Now that the legendary bluesman B.B. King has died at 89, many prominent figures have weighed in with tributes, especially his fellow musicians. But few captured King's outlook on his life -- from hardscrabble rural upbringing to the world's finest stages for 300 shows a year -- as succinctly as the man himself.
"When I do eventually drop, I pray to God that it'll happen in one of three ways," he told the Guardian. "Firstly, on stage or leaving the stage, then secondly in my sleep. And the third way? You'll have to figure that out for yourself...!"
PHOTOS: B.B. King | Life in Pictures
In a career-spanning interview, he told Esquire that for all his deep knowledge and skill at blues guitar, his favorite song was actually a Willie Nelson tune.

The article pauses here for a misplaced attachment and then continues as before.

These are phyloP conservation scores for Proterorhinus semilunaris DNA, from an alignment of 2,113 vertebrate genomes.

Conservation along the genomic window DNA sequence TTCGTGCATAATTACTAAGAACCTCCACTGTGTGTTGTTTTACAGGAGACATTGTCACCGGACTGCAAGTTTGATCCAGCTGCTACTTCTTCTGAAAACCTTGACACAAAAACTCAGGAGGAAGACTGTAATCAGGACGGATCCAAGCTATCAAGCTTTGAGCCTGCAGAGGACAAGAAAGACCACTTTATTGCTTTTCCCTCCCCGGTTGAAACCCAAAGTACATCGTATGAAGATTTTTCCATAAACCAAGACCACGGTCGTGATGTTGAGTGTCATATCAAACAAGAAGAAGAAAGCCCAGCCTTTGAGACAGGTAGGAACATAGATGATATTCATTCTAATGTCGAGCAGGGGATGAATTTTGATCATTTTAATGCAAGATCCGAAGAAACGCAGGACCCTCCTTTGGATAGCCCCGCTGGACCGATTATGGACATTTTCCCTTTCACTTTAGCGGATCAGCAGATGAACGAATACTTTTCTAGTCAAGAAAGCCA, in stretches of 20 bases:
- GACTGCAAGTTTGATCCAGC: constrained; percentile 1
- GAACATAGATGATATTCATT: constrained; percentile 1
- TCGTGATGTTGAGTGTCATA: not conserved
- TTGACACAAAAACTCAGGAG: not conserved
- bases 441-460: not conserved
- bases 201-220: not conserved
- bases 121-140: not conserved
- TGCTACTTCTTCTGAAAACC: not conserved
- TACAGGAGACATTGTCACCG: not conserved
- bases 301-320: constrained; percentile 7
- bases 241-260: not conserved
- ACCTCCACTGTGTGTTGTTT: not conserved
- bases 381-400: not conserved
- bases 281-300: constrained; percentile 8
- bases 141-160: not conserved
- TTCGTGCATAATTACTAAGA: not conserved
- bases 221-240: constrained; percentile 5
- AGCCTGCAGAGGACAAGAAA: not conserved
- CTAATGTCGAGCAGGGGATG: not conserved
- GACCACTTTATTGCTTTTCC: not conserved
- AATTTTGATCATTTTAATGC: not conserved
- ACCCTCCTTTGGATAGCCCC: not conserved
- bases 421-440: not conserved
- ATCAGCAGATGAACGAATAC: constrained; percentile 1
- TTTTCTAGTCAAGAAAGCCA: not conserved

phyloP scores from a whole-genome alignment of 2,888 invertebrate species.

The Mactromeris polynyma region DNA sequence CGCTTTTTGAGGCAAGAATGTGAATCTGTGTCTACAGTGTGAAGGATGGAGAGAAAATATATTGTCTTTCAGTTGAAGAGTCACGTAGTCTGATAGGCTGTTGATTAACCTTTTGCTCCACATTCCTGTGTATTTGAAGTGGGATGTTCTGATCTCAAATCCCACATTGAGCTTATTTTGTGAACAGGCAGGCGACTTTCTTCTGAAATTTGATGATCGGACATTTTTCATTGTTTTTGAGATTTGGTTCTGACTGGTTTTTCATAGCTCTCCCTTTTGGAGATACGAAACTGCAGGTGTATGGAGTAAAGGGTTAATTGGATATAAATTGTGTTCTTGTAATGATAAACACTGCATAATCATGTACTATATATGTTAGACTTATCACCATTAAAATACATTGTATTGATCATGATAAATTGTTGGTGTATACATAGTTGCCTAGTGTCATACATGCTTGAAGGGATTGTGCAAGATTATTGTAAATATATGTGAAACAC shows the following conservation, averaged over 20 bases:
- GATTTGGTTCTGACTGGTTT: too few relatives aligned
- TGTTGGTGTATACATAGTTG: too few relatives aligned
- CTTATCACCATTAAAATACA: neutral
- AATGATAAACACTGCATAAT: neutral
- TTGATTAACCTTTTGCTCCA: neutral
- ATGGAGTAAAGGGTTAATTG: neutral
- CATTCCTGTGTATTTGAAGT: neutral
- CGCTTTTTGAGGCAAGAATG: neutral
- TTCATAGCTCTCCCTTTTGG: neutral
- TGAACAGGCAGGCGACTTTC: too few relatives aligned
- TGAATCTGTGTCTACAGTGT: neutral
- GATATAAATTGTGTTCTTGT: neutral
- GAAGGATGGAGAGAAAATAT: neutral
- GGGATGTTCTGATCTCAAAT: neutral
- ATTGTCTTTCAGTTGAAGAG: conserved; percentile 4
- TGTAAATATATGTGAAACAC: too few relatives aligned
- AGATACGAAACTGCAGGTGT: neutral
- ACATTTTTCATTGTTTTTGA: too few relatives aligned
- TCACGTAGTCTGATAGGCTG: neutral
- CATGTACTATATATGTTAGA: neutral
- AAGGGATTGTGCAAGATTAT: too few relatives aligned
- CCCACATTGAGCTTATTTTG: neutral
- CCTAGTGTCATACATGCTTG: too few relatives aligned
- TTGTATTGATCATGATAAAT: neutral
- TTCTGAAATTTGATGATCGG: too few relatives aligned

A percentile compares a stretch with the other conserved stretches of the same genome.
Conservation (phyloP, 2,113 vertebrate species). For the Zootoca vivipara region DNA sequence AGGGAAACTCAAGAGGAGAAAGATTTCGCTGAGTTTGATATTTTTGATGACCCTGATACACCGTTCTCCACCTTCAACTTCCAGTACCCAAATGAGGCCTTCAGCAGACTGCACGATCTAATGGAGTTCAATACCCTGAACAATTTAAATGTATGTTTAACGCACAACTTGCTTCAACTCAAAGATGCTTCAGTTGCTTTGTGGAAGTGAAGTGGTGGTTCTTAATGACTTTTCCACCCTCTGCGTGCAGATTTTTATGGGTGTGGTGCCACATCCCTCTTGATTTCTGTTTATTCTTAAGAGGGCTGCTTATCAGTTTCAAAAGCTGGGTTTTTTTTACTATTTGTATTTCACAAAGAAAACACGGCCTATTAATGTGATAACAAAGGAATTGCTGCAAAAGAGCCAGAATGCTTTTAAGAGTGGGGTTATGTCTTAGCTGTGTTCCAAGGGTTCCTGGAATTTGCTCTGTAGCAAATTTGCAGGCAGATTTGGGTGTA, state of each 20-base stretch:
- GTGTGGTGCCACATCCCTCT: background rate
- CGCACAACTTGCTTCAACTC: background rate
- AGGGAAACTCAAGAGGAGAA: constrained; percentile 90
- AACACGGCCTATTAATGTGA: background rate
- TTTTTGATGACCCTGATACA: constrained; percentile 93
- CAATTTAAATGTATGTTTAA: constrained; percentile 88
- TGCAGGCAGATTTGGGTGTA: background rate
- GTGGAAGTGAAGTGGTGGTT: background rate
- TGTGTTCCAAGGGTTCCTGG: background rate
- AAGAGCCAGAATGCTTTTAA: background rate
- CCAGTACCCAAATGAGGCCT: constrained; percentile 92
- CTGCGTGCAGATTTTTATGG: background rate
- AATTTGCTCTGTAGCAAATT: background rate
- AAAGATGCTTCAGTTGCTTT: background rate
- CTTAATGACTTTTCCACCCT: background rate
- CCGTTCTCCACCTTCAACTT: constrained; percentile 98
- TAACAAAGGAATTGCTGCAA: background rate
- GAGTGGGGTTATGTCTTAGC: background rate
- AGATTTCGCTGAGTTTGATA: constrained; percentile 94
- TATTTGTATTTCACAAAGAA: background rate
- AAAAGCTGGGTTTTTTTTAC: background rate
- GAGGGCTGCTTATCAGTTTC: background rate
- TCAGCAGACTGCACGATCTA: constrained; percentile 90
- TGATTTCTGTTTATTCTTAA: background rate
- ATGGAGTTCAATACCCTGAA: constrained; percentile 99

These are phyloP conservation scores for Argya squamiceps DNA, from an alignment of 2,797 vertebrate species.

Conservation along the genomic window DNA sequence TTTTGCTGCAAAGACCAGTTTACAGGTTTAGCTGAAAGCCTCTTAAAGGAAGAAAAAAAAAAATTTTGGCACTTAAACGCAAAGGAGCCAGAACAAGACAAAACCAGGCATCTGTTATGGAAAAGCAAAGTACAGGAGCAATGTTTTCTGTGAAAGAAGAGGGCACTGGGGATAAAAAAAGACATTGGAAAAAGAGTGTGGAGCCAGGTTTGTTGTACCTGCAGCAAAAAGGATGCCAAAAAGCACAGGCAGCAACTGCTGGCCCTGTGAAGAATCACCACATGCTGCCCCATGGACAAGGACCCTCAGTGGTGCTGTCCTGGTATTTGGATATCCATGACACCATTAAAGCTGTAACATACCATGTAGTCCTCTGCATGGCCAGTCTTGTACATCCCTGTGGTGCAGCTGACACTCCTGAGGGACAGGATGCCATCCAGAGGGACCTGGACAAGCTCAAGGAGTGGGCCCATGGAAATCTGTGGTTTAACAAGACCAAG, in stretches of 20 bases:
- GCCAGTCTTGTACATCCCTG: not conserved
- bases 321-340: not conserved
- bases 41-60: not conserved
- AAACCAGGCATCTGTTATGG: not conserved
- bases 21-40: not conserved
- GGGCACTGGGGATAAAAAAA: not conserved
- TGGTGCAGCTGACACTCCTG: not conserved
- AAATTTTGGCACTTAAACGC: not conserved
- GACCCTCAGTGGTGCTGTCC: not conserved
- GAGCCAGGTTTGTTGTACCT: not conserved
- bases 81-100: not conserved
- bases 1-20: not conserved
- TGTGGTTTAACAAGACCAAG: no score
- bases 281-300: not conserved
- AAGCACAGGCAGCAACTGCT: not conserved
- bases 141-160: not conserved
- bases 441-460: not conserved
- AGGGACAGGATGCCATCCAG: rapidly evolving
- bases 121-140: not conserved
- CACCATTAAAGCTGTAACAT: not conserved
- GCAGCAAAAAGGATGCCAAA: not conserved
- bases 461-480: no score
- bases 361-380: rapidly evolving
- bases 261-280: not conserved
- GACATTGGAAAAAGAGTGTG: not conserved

And he had a rare skill in taking the specifics of his form and using them to translate those big, universal feelings, As he said in his 1996 autobiography “Blues All Around Me,” co-written with author David Ritz, “I wanted to connect my guitar to human emotions."
Other artists proved that his aim was true in that regard.
"You gone but you ain't forgotten, we love you baby," said Snoop Dogg, in one of a series of videos he posted in which he listened to King classics, including "The Thrill Is Gone," and smoked weed. "True Legend."
"I had a beautiful dream in 1995," Cat Power wrote on her Instagram. She's long been influenced by blues vocalists and classic soul, particularly on her 2006 album "The Greatest." "I will never forget. BB King asked me to come on stage to sing 'KING BEE' with him (a muddy waters song- find it on, my favorite, the first Rolling Stones record) and when we were done he waved John Lee Hooker out to the red lit stage & BB played lead while John played rhythm, John asked me what song, I said "Maudie", and we all smiled and I sang with John & BB kept up them rolling solos... RIP BB."